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Re: SWSL declarative semantics

From: Michael Kifer <kifer@cs.sunysb.edu>
Date: Fri, 21 Nov 2003 08:35:22 -0500
To: "Peter F. Patel-Schneider" <pfps@research.bell-labs.com>
Cc: bparsia@isr.umd.edu, public-sw-meaning@w3.org
Message-id: <20031121133523.D101F112F30@kiferserv.kiferhome.com>


Peter,
thanks for your comments. Some clarifications below.

> From: Bijan Parsia <bparsia@isr.umd.edu>
> Subject: Fwd: SWSL declarative semantics
> Date: Thu, 20 Nov 2003 21:47:48 -0500
> 
> > Hi folks,
> > 
> > I got permission from Michael Kifer to forward this to this list. It 
> > seems to fit in with some of our discussions. Hmm. at first glance, I 
> > thought it might support a "comments count" view, or my own point about 
> > the gensym fallacy fallacy, but i see that it might be more against 
> > axiomatic approaches.
> > 
> > Cheers,
> > Bijan Parsia.
> 
> 
> > Begin forwarded message:
> > 
> > > From: kifer@cs.stonybrook.edu (Michael Kifer)
> > > Date: Thu Nov 20, 2003  6:01:24 PM US/Eastern
> > > To: swsl-committee@daml.org (Semantic Web Services Language Committee)
> > > Subject: SWSL declarative semantics
> > >
> > > As promised, here is are a few thoughts on the nature of the
> > > declarative semantics that we need for SWSL. This is a summary of a
> > > discussion that we had with Karl at ODBASE-03 in Sicily 2wks ago.
> > >
> > > Currently, the General Requirements section states that SWSL should 
> > > have
> > >     "declarative semantics, in the typical sense used in knowledge
> > >     representation where the meaning may be expressed in a
> > >     logical framework that establishes overall principles of what
> > >     conclusions are sancitoned from a set of premises".
> 
> Hmm.  This requirement is rather ambiguous, as it could apply to a
> proof-theoretic semantics as well as a model-theoretic semantics.  
> Futher, establishing ``overall principles of what conclusions are
> sanctioned from a set of premises'' could be statisfied by exhibiting a
> program that actually performs the inferences.

Yes, it is ambiguous. Was intended to refer to both.


> > > We felt that in the SW environment, it is inadequate to have semantics
> > > that simply sanctions conclusions. 
> 
> Agreed.
>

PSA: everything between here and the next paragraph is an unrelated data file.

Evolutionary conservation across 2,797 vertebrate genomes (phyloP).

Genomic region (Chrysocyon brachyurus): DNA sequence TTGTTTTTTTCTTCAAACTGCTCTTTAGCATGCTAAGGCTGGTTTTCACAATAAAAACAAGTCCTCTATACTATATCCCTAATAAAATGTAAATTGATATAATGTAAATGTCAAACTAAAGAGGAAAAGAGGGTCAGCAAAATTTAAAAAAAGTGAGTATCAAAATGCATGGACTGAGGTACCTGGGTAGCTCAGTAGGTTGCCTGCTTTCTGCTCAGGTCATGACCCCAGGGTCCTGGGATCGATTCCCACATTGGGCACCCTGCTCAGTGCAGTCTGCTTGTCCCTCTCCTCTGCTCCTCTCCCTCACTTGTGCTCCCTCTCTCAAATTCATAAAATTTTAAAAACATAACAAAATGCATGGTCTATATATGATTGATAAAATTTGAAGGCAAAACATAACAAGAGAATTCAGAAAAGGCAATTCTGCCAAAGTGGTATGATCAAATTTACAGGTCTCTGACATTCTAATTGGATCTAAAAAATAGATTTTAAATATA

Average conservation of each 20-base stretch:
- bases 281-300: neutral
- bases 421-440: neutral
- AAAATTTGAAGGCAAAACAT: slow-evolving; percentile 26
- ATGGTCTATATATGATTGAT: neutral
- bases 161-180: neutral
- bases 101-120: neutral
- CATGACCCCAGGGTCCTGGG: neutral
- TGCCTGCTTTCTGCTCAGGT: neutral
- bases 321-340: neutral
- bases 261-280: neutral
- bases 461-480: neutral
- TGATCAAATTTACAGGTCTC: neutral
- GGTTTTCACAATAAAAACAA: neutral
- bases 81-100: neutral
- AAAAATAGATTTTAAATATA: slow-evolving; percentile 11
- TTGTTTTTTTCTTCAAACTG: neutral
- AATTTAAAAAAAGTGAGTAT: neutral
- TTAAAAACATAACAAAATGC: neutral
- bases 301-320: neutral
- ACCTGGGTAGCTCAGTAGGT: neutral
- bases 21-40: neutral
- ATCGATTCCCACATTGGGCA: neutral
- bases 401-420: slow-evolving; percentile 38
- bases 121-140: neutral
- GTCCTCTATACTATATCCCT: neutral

> > > The problem is that a
> > > model-theoretic semantics by itself doesn't guarantee that all users
> > > have shared understanding of the language constructs and thus use the
> > > language correctly, especially if the logic language at hand is not
> > > sufficiently high level and its semantics is given though a complex set
> > > of axioms.  
> 
> This doesn't seem right.  The purpose of model-theoretics is precisely to
> provide ``shared understanding of the language constructs'' and this is why
> a model-theoretic semantics is not, and is not supposed to look like, a
> ``complex set of axioms''.  Perhaps Michael meant to complain about
> proof-theoretic semantics, a complaint I whole-heartedly agree with.

I should have been more precise. What I meant to criticize was a
model-theoretic semantics provided via a translation to a different
language, like the first-order logic. It is not really a model theory, but
some people claim that they provide a model theory to a high-level
language by axiomatizing the language constructs in first-order logic or
some other formalism that was invented for a different purpose.


> > > So, we believe that there is a need for an informal conceptual model
> > > (not unlike conceptual modeling in databases) that closely corresponds
> > > to the human perception of objects, classification, processes,
> > > etc. (e.g., UML-like). 
> 
> Well, sure, there should be such an informal model.  This is what a
> model-theoretic semantics attempts to formalize.  (I would not, however,
> use UML as an exemplar here, except as an exemplar of what can go wrong
> when an informal conceptual model neither closely corresponds to human
> intuitions nor is backed up with a comprehensible formal semantics.)

I said UML-*like*. That is, a set of pictorial conventions and other notations,
which *could* have been done properly.


> > > The language should then have constructs to
> > > represent the concepts of that model directly and the formal
> > > model-theoretic semantics of these concepts should be natural. By
> > > "natural" we mean that a reasonable technically competent person should
> > > agree that the formalization seems to adequately reflect the informal
> > > semantics behind the conceptual model.
> 
> Agreed.  It is possible to create a model-theoretic semantics that diverges
> from intuitions, which is not a good idea.
> 
> > > In other words, we need to make sure that there is a path from informal
> > > human model of a particular task at hand down to the bowls of the
> > > formalism that underlies the reasoning engine. Human knowledge
> > > engineers are not going to verify their programs using formal
> > > semantics, and in most cases they won't even fully understand it. By
> > > providing a transition path from the informal to the formal we can gain
> > > some confidence that the users' informal use of the language is
> > > reasonably correct.
> 
> Agreed.  If the formal specifications don't match intuitions then they need
> to be changed.
> 
> > > This approach applies to Semantic Web in general, not just SWS.
> 
> Agreed.  
> 
> > > The above should probably be an objective rather than a requirement.
> > >
> > >
> > > 	--michael
> 
> Peter F. Patel-Schneider



	regards
	  --michael  
Received on Friday, 21 November 2003 08:38:42 GMT

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